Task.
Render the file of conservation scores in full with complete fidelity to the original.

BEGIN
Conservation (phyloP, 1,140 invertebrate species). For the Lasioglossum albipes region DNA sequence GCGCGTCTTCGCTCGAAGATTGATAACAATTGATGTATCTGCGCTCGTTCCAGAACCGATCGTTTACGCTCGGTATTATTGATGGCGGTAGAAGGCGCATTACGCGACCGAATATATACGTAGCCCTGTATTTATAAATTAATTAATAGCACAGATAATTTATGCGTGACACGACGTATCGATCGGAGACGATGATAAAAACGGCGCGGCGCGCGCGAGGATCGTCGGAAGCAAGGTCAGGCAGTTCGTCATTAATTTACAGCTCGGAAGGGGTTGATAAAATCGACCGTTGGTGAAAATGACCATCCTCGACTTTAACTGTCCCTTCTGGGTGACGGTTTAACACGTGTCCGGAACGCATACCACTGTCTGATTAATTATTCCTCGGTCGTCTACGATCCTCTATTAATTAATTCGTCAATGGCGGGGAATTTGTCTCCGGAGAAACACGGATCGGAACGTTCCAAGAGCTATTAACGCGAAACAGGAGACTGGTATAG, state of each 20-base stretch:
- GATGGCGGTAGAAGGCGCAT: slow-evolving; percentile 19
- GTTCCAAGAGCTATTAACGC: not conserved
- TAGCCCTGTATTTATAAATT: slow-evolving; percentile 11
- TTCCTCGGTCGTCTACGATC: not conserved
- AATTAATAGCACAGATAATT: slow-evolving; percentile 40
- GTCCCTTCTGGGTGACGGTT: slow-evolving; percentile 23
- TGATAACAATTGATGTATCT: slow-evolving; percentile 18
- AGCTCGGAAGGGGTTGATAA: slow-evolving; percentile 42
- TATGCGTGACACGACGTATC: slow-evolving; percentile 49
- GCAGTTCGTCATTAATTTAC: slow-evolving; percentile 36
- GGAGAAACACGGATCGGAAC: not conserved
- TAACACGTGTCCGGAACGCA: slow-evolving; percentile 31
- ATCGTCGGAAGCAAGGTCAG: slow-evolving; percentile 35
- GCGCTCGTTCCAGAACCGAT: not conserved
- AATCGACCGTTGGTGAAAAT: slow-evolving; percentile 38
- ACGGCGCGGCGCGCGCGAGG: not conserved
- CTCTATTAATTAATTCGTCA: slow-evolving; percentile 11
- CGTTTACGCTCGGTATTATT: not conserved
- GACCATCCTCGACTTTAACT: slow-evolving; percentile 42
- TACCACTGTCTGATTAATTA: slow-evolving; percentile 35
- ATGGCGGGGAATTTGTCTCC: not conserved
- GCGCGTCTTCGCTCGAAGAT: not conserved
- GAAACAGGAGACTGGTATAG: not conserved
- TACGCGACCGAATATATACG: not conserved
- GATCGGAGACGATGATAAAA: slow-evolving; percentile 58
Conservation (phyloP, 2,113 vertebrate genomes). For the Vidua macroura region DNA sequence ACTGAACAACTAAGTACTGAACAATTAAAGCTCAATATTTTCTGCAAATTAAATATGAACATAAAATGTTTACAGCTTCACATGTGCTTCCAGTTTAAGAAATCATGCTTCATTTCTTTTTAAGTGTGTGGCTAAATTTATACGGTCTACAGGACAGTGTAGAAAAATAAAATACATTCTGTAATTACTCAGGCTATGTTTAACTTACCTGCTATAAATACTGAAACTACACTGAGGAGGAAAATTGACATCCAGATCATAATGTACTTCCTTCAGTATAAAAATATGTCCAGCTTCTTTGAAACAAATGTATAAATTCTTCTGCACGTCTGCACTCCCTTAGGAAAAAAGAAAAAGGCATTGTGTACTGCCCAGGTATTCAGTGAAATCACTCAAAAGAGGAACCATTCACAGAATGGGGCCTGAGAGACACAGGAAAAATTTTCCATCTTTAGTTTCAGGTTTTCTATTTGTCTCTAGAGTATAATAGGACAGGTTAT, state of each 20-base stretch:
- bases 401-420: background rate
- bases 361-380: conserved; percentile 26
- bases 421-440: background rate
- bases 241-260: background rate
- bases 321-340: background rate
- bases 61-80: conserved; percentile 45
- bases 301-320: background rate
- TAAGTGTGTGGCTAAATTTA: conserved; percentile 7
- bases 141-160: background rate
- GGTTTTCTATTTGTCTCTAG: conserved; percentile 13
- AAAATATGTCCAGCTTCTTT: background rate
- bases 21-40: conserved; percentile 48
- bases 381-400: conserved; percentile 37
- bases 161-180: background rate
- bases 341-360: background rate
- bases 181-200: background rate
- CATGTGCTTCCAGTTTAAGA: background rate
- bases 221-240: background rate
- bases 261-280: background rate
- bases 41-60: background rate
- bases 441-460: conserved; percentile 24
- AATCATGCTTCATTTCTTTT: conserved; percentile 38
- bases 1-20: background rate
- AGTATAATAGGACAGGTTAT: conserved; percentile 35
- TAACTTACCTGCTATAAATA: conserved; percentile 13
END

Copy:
Conservation (phyloP, 1,140 invertebrate species). For the Lasioglossum albipes region DNA sequence GCGCGTCTTCGCTCGAAGATTGATAACAATTGATGTATCTGCGCTCGTTCCAGAACCGATCGTTTACGCTCGGTATTATTGATGGCGGTAGAAGGCGCATTACGCGACCGAATATATACGTAGCCCTGTATTTATAAATTAATTAATAGCACAGATAATTTATGCGTGACACGACGTATCGATCGGAGACGATGATAAAAACGGCGCGGCGCGCGCGAGGATCGTCGGAAGCAAGGTCAGGCAGTTCGTCATTAATTTACAGCTCGGAAGGGGTTGATAAAATCGACCGTTGGTGAAAATGACCATCCTCGACTTTAACTGTCCCTTCTGGGTGACGGTTTAACACGTGTCCGGAACGCATACCACTGTCTGATTAATTATTCCTCGGTCGTCTACGATCCTCTATTAATTAATTCGTCAATGGCGGGGAATTTGTCTCCGGAGAAACACGGATCGGAACGTTCCAAGAGCTATTAACGCGAAACAGGAGACTGGTATAG, state of each 20-base stretch:
- GATGGCGGTAGAAGGCGCAT: slow-evolving; percentile 19
- GTTCCAAGAGCTATTAACGC: not conserved
- TAGCCCTGTATTTATAAATT: slow-evolving; percentile 11
- TTCCTCGGTCGTCTACGATC: not conserved
- AATTAATAGCACAGATAATT: slow-evolving; percentile 40
- GTCCCTTCTGGGTGACGGTT: slow-evolving; percentile 23
- TGATAACAATTGATGTATCT: slow-evolving; percentile 18
- AGCTCGGAAGGGGTTGATAA: slow-evolving; percentile 42
- TATGCGTGACACGACGTATC: slow-evolving; percentile 49
- GCAGTTCGTCATTAATTTAC: slow-evolving; percentile 36
- GGAGAAACACGGATCGGAAC: not conserved
- TAACACGTGTCCGGAACGCA: slow-evolving; percentile 31
- ATCGTCGGAAGCAAGGTCAG: slow-evolving; percentile 35
- GCGCTCGTTCCAGAACCGAT: not conserved
- AATCGACCGTTGGTGAAAAT: slow-evolving; percentile 38
- ACGGCGCGGCGCGCGCGAGG: not conserved
- CTCTATTAATTAATTCGTCA: slow-evolving; percentile 11
- CGTTTACGCTCGGTATTATT: not conserved
- GACCATCCTCGACTTTAACT: slow-evolving; percentile 42
- TACCACTGTCTGATTAATTA: slow-evolving; percentile 35
- ATGGCGGGGAATTTGTCTCC: not conserved
- GCGCGTCTTCGCTCGAAGAT: not conserved
- GAAACAGGAGACTGGTATAG: not conserved
- TACGCGACCGAATATATACG: not conserved
- GATCGGAGACGATGATAAAA: slow-evolving; percentile 58
Conservation (phyloP, 2,113 vertebrate genomes). For the Vidua macroura region DNA sequence ACTGAACAACTAAGTACTGAACAATTAAAGCTCAATATTTTCTGCAAATTAAATATGAACATAAAATGTTTACAGCTTCACATGTGCTTCCAGTTTAAGAAATCATGCTTCATTTCTTTTTAAGTGTGTGGCTAAATTTATACGGTCTACAGGACAGTGTAGAAAAATAAAATACATTCTGTAATTACTCAGGCTATGTTTAACTTACCTGCTATAAATACTGAAACTACACTGAGGAGGAAAATTGACATCCAGATCATAATGTACTTCCTTCAGTATAAAAATATGTCCAGCTTCTTTGAAACAAATGTATAAATTCTTCTGCACGTCTGCACTCCCTTAGGAAAAAAGAAAAAGGCATTGTGTACTGCCCAGGTATTCAGTGAAATCACTCAAAAGAGGAACCATTCACAGAATGGGGCCTGAGAGACACAGGAAAAATTTTCCATCTTTAGTTTCAGGTTTTCTATTTGTCTCTAGAGTATAATAGGACAGGTTAT, state of each 20-base stretch:
- bases 401-420: background rate
- bases 361-380: conserved; percentile 26
- bases 421-440: background rate
- bases 241-260: background rate
- bases 321-340: background rate
- bases 61-80: conserved; percentile 45
- bases 301-320: background rate
- TAAGTGTGTGGCTAAATTTA: conserved; percentile 7
- bases 141-160: background rate
- GGTTTTCTATTTGTCTCTAG: conserved; percentile 13
- AAAATATGTCCAGCTTCTTT: background rate
- bases 21-40: conserved; percentile 48
- bases 381-400: conserved; percentile 37
- bases 161-180: background rate
- bases 341-360: background rate
- bases 181-200: background rate
- CATGTGCTTCCAGTTTAAGA: background rate
- bases 221-240: background rate
- bases 261-280: background rate
- bases 41-60: background rate
- bases 441-460: conserved; percentile 24
- AATCATGCTTCATTTCTTTT: conserved; percentile 38
- bases 1-20: background rate
- AGTATAATAGGACAGGTTAT: conserved; percentile 35
- TAACTTACCTGCTATAAATA: conserved; percentile 13